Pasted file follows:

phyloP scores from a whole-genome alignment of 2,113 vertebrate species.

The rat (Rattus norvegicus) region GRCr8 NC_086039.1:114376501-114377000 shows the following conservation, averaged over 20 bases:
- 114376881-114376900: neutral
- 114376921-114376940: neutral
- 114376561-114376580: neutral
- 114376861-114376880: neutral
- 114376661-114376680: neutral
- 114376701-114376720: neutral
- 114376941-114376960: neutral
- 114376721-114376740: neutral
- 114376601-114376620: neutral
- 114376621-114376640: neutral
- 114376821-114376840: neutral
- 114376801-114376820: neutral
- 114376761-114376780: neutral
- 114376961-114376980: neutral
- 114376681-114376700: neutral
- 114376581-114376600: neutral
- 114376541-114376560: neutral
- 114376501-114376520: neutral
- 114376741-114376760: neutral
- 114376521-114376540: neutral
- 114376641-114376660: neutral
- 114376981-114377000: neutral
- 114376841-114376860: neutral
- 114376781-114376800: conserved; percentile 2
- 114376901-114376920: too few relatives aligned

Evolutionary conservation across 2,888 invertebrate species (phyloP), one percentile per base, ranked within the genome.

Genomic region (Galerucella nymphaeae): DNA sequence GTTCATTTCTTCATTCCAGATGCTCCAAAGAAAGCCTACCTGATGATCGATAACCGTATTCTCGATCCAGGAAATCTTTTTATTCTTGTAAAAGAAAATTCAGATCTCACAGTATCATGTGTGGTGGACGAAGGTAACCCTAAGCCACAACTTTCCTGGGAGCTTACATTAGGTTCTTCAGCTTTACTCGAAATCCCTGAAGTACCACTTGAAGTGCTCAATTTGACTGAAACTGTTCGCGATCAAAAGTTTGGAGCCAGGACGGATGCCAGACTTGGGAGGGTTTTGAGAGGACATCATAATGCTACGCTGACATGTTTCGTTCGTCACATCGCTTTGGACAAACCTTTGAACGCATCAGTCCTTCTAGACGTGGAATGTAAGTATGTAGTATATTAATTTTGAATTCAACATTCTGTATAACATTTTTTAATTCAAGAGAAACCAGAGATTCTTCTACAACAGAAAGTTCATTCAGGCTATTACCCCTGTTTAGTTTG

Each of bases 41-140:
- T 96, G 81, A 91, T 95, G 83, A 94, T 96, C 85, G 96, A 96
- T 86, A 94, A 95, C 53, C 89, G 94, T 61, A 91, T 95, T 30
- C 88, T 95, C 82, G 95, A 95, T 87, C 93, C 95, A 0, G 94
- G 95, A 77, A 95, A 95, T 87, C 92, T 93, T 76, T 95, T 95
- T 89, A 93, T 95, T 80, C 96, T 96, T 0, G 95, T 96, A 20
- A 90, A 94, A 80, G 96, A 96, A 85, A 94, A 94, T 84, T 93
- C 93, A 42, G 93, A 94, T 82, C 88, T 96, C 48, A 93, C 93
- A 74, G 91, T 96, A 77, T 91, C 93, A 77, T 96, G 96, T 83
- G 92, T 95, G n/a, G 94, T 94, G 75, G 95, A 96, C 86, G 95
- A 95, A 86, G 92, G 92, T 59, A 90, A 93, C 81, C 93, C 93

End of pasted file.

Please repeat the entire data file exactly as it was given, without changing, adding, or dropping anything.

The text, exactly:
phyloP scores from a whole-genome alignment of 2,113 vertebrate species.

The rat (Rattus norvegicus) region GRCr8 NC_086039.1:114376501-114377000 shows the following conservation, averaged over 20 bases:
- 114376881-114376900: neutral
- 114376921-114376940: neutral
- 114376561-114376580: neutral
- 114376861-114376880: neutral
- 114376661-114376680: neutral
- 114376701-114376720: neutral
- 114376941-114376960: neutral
- 114376721-114376740: neutral
- 114376601-114376620: neutral
- 114376621-114376640: neutral
- 114376821-114376840: neutral
- 114376801-114376820: neutral
- 114376761-114376780: neutral
- 114376961-114376980: neutral
- 114376681-114376700: neutral
- 114376581-114376600: neutral
- 114376541-114376560: neutral
- 114376501-114376520: neutral
- 114376741-114376760: neutral
- 114376521-114376540: neutral
- 114376641-114376660: neutral
- 114376981-114377000: neutral
- 114376841-114376860: neutral
- 114376781-114376800: conserved; percentile 2
- 114376901-114376920: too few relatives aligned

Evolutionary conservation across 2,888 invertebrate species (phyloP), one percentile per base, ranked within the genome.

Genomic region (Galerucella nymphaeae): DNA sequence GTTCATTTCTTCATTCCAGATGCTCCAAAGAAAGCCTACCTGATGATCGATAACCGTATTCTCGATCCAGGAAATCTTTTTATTCTTGTAAAAGAAAATTCAGATCTCACAGTATCATGTGTGGTGGACGAAGGTAACCCTAAGCCACAACTTTCCTGGGAGCTTACATTAGGTTCTTCAGCTTTACTCGAAATCCCTGAAGTACCACTTGAAGTGCTCAATTTGACTGAAACTGTTCGCGATCAAAAGTTTGGAGCCAGGACGGATGCCAGACTTGGGAGGGTTTTGAGAGGACATCATAATGCTACGCTGACATGTTTCGTTCGTCACATCGCTTTGGACAAACCTTTGAACGCATCAGTCCTTCTAGACGTGGAATGTAAGTATGTAGTATATTAATTTTGAATTCAACATTCTGTATAACATTTTTTAATTCAAGAGAAACCAGAGATTCTTCTACAACAGAAAGTTCATTCAGGCTATTACCCCTGTTTAGTTTG

Each of bases 41-140:
- T 96, G 81, A 91, T 95, G 83, A 94, T 96, C 85, G 96, A 96
- T 86, A 94, A 95, C 53, C 89, G 94, T 61, A 91, T 95, T 30
- C 88, T 95, C 82, G 95, A 95, T 87, C 93, C 95, A 0, G 94
- G 95, A 77, A 95, A 95, T 87, C 92, T 93, T 76, T 95, T 95
- T 89, A 93, T 95, T 80, C 96, T 96, T 0, G 95, T 96, A 20
- A 90, A 94, A 80, G 96, A 96, A 85, A 94, A 94, T 84, T 93
- C 93, A 42, G 93, A 94, T 82, C 88, T 96, C 48, A 93, C 93
- A 74, G 91, T 96, A 77, T 91, C 93, A 77, T 96, G 96, T 83
- G 92, T 95, G n/a, G 94, T 94, G 75, G 95, A 96, C 86, G 95
- A 95, A 86, G 92, G 92, T 59, A 90, A 93, C 81, C 93, C 93